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Reflected light from Saturn dimly illuminates the night side of the cratered moon Mimas in this Cassini image. Above, the outer edges of the planet’s main rings show some interesting details. Mimas is 398 kilometers (247 miles) across.
Several thin ringlets comprising the F ring are nicely visible here, and the bright core of the ring displays a few twisted knots. Perhaps less noticeable are kinks in one of the thin ringlets of material visible within the Encke Gap near the upper left corner. The outer edge of the A ring appears notably brighter than the ring material on the other side of the narrow Keeler Gap. Finally, numerous gravitational resonances give the A ring a grooved or striped appearance in this view.
The image was taken in visible light with the Cassini spacecraft narrow angle camera on Jan. 17, 2005, at a distance of approximately 1.2 million kilometers (746,000 miles) from Saturn. The image scale is 7 kilometers (4 miles) per pixel.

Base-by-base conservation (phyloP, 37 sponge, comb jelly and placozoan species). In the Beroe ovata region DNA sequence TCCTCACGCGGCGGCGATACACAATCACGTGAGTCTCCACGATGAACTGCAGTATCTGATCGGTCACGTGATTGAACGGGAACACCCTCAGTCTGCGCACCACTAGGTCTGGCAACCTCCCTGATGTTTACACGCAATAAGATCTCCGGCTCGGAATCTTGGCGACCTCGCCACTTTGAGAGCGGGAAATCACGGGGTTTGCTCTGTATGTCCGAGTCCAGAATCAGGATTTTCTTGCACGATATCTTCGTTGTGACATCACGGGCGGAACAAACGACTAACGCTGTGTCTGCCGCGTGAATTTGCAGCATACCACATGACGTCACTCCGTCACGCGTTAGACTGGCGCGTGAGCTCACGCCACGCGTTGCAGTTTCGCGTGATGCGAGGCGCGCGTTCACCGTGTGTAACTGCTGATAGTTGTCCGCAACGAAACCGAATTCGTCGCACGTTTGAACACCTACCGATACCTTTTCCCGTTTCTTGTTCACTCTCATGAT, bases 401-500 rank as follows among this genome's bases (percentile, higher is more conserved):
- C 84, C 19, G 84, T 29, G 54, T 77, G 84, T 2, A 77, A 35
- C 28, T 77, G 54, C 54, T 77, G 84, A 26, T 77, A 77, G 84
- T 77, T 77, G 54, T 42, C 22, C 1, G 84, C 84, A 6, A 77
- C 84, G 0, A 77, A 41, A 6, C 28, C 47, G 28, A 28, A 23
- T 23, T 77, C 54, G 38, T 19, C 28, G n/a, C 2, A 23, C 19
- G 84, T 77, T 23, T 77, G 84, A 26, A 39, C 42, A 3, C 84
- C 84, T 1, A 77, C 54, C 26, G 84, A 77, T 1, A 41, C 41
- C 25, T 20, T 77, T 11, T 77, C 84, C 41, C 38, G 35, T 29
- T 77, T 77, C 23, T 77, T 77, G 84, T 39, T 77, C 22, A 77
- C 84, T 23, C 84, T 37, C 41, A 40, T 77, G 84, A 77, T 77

The Cassini-Huygens mission is a cooperative project of NASA, the European Space Agency and the Italian Space Agency. The Jet Propulsion Laboratory, a division of the California Institute of Technology in Pasadena, manages the mission for NASA’s Science Mission Directorate, Washington, D.C. The Cassini orbiter and its two onboard cameras were designed, developed and assembled at JPL. The imaging team is based at the Space Science Institute, Boulder, Colo.
Image Credit: NASA/JPL/Space Science Institute